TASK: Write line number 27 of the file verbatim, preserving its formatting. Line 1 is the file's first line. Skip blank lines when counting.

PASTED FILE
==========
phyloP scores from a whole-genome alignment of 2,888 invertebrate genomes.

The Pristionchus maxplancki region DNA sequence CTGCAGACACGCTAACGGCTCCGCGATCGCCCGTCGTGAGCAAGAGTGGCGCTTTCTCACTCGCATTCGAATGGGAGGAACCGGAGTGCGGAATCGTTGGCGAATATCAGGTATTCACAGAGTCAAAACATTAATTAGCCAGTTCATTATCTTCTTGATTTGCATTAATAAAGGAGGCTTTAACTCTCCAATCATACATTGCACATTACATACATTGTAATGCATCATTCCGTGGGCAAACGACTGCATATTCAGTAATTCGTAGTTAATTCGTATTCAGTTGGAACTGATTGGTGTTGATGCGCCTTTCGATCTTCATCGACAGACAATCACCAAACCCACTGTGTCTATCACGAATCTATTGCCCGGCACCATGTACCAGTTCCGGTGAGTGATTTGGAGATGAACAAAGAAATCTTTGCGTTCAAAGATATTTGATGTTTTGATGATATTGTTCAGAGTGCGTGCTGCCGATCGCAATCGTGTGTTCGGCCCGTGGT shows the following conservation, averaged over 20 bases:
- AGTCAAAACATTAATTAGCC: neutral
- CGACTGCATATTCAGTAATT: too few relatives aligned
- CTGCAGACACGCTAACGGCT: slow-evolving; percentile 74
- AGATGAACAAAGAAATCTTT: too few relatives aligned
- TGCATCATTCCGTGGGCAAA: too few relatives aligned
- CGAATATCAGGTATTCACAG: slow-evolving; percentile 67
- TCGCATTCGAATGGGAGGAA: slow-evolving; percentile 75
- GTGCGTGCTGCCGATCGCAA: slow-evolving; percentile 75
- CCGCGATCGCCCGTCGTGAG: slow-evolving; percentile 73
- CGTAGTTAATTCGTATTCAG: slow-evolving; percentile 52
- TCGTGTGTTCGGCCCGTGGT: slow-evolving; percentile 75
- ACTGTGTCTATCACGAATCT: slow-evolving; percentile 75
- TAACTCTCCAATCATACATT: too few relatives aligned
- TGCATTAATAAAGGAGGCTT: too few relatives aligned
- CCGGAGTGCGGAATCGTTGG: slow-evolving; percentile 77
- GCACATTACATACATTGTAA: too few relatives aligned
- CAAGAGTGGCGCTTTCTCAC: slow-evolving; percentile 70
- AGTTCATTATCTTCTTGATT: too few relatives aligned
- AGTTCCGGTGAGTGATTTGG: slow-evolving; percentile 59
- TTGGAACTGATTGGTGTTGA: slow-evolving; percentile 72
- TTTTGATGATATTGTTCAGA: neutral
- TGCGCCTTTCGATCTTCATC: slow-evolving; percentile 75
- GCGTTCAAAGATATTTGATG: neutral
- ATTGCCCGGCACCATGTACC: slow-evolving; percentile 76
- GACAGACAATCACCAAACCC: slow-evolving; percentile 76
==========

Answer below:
- GACAGACAATCACCAAACCC: slow-evolving; percentile 76